West says the key to going after your dreams, even as haters spit verbal darts into your back, is to perform like your days on earth are numbered.
“I consider myself a modern-day Rudy,” West, a movie buff, says of the movie of the same name. “It’s a thing where someone is giving it all he’s got. I approach the game with an all-out mentality. I’m going to pretty much give it my all until I pretty much pass out,” he adds, his eyes blazing with the same intensity he used to fuel his rise from obscurity to the chartered-flight, five-star life of the NBA. “I don’t take anything for granted. I don’t care if I’m going against Shaq or if I’m going against D-Wade, I’m going to go up with the same approach. I’m going to try to make it tough for them and give my team the best that I have.”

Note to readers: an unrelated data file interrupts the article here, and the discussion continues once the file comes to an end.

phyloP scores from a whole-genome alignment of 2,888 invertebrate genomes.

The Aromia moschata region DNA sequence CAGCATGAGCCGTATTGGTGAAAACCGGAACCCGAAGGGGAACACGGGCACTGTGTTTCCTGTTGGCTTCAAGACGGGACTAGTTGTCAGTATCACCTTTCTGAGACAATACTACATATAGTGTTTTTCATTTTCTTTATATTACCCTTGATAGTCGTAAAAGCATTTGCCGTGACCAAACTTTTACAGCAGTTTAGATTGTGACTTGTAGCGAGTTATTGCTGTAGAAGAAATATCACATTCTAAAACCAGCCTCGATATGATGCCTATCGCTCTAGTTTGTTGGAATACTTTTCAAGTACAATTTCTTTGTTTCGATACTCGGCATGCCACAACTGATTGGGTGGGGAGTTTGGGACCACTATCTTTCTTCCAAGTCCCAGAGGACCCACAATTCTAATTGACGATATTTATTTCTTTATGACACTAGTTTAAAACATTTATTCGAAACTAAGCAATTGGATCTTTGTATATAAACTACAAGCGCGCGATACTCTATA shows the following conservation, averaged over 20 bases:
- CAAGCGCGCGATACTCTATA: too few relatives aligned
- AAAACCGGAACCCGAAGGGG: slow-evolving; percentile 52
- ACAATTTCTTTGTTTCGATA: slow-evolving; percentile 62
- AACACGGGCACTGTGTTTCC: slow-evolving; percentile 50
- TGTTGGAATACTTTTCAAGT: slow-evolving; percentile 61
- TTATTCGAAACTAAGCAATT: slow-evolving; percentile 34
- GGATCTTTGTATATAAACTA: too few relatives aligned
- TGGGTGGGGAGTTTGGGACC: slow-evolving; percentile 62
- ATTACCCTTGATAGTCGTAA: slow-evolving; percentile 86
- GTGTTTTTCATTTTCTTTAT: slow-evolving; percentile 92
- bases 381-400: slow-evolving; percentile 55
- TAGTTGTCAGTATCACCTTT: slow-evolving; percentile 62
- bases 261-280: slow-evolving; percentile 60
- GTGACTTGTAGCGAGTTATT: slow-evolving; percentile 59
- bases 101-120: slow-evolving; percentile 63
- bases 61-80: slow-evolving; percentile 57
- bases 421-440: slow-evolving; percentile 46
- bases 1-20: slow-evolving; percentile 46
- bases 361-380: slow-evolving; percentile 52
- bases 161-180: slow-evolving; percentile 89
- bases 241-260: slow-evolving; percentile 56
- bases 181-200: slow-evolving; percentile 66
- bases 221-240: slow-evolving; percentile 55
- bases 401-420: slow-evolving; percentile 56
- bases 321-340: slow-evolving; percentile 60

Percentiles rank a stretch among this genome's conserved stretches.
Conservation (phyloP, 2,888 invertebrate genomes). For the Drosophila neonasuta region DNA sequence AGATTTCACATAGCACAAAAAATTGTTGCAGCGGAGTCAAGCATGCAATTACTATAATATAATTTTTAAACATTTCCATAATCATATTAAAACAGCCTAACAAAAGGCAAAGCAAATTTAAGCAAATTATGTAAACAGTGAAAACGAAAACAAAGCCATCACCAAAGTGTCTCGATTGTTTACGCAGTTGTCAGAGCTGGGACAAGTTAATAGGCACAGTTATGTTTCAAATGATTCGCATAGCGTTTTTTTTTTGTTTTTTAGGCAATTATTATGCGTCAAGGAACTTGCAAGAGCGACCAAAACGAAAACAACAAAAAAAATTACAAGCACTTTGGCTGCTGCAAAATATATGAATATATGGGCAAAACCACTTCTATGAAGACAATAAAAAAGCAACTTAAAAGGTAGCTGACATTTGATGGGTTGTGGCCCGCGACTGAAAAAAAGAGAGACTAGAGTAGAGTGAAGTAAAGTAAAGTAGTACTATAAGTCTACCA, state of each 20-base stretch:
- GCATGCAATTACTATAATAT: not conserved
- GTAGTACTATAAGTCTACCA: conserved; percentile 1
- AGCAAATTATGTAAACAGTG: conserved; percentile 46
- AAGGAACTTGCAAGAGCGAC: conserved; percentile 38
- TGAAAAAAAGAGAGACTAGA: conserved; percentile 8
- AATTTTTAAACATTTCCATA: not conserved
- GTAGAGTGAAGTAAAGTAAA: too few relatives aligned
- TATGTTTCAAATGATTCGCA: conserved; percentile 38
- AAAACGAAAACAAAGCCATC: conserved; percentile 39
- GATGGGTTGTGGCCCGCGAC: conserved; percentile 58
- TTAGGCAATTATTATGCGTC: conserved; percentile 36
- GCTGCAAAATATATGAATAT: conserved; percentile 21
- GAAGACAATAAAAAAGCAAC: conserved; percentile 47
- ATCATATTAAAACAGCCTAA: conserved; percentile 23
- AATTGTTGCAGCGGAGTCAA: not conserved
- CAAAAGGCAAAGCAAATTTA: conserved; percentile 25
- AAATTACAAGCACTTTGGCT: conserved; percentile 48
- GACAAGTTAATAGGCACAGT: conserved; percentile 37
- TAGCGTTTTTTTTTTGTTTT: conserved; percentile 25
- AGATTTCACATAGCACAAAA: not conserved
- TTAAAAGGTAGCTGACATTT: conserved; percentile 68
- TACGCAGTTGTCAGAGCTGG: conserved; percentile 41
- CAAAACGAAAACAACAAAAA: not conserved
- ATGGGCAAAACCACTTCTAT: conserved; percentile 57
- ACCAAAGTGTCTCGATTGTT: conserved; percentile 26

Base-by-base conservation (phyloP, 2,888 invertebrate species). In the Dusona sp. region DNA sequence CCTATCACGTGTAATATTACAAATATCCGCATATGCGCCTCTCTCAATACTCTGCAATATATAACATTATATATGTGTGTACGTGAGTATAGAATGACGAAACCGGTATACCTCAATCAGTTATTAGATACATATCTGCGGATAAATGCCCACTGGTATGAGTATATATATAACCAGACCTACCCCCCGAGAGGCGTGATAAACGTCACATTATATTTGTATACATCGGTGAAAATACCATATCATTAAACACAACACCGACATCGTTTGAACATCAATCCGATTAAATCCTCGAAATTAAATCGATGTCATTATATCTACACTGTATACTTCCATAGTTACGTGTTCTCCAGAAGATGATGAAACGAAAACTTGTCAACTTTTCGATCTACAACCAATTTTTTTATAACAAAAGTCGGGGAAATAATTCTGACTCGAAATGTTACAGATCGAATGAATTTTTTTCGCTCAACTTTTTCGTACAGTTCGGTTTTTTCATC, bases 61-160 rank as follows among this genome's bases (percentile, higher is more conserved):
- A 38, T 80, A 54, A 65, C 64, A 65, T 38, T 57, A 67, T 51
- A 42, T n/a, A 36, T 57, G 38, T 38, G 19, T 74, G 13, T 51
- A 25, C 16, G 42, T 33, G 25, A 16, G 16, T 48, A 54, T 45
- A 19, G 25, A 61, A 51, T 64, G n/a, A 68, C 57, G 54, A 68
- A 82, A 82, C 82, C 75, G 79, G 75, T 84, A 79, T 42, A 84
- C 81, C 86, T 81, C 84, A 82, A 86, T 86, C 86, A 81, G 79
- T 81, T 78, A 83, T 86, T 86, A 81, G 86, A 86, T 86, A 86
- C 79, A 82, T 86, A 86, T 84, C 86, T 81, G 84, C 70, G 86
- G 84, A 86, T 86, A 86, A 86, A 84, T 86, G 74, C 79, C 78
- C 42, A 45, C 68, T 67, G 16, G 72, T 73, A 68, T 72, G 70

West admits it was a jolt to not attract a nibble from storied college programs. “It was very humbling. And the thing about it is that my parents worked so hard and supported me so much that I didn’t want them to come out [of] pocket to pay for me to go to school,” he says. Wells therefore strapped on his mental armor he acquired from his playground days. He turned tryout practices at Georgia Tech into warzones. Wells would drape himself tighter to his teammates than their own jerseys.
Because West performed like he’s hooked up to an electrical outlet — raging and relentless — he made his dream come true — again. After college, the NBA didn’t draft West, he had to walk on, again — this time with the Atlanta Hawks. “I just continued to improve the following years and it propelled me to getting a tryout with the Hawks. Also, coach Woodson just took me under [his] wing, and the local support I got from being a local guy is just tremendous.” –terry shropshire